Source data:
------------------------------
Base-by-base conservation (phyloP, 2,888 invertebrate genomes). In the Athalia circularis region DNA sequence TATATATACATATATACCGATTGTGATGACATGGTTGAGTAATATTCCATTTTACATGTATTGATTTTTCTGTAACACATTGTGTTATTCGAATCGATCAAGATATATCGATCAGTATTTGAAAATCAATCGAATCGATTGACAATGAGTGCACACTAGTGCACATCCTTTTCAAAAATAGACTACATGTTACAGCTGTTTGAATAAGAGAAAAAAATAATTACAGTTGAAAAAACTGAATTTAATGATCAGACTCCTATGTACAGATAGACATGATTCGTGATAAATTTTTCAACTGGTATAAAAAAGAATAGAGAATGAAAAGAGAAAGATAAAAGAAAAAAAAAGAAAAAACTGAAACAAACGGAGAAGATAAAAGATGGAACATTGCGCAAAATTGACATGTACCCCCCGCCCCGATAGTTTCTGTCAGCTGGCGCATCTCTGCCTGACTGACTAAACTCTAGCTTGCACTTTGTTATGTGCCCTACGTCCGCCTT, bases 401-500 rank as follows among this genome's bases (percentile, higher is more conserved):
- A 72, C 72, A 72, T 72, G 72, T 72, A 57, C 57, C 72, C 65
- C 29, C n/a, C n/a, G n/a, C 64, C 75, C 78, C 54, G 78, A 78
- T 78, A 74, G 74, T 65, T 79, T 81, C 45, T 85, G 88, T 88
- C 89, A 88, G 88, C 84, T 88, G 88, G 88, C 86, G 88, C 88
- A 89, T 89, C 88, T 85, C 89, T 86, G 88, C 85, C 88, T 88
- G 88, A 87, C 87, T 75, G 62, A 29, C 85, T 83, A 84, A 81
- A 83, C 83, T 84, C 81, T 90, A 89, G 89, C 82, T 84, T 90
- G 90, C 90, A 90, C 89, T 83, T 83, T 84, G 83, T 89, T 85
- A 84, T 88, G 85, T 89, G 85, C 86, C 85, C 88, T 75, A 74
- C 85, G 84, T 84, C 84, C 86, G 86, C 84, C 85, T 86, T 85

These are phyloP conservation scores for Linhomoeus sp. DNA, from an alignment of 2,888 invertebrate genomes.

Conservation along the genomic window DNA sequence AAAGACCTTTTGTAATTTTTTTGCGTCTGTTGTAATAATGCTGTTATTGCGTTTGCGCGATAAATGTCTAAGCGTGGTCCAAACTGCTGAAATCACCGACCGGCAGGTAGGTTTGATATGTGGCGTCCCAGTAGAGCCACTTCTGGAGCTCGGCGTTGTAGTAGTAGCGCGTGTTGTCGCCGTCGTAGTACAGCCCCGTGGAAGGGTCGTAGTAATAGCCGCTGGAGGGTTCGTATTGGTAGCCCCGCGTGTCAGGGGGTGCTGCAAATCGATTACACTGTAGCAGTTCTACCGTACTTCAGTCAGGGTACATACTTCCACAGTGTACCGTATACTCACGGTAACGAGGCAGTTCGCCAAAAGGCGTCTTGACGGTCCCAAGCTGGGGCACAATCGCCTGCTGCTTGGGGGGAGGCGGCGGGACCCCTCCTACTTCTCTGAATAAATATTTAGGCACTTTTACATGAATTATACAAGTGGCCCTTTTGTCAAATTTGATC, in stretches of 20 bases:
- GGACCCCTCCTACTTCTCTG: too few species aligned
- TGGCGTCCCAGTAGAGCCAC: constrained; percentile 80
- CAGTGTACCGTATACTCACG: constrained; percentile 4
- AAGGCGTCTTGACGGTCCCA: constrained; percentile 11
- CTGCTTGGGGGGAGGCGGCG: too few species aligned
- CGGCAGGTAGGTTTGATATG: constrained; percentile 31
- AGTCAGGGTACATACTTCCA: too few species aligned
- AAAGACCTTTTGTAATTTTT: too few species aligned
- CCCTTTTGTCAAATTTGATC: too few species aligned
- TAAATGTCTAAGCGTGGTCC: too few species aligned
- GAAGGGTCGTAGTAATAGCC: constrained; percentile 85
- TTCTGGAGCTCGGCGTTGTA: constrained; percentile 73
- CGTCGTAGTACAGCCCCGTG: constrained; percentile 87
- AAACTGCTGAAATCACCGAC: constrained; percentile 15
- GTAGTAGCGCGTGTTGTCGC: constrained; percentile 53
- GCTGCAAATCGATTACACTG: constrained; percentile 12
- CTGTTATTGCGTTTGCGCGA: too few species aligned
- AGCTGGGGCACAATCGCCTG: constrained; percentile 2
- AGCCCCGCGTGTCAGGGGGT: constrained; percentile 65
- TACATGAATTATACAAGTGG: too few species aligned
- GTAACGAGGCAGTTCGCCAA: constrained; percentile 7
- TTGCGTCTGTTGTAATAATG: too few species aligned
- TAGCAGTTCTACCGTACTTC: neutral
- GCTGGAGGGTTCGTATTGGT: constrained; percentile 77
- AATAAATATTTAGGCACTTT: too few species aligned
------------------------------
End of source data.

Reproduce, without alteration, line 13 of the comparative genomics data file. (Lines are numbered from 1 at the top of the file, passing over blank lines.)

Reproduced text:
Conservation along the genomic window DNA sequence AAAGACCTTTTGTAATTTTTTTGCGTCTGTTGTAATAATGCTGTTATTGCGTTTGCGCGATAAATGTCTAAGCGTGGTCCAAACTGCTGAAATCACCGACCGGCAGGTAGGTTTGATATGTGGCGTCCCAGTAGAGCCACTTCTGGAGCTCGGCGTTGTAGTAGTAGCGCGTGTTGTCGCCGTCGTAGTACAGCCCCGTGGAAGGGTCGTAGTAATAGCCGCTGGAGGGTTCGTATTGGTAGCCCCGCGTGTCAGGGGGTGCTGCAAATCGATTACACTGTAGCAGTTCTACCGTACTTCAGTCAGGGTACATACTTCCACAGTGTACCGTATACTCACGGTAACGAGGCAGTTCGCCAAAAGGCGTCTTGACGGTCCCAAGCTGGGGCACAATCGCCTGCTGCTTGGGGGGAGGCGGCGGGACCCCTCCTACTTCTCTGAATAAATATTTAGGCACTTTTACATGAATTATACAAGTGGCCCTTTTGTCAAATTTGATC, in stretches of 20 bases: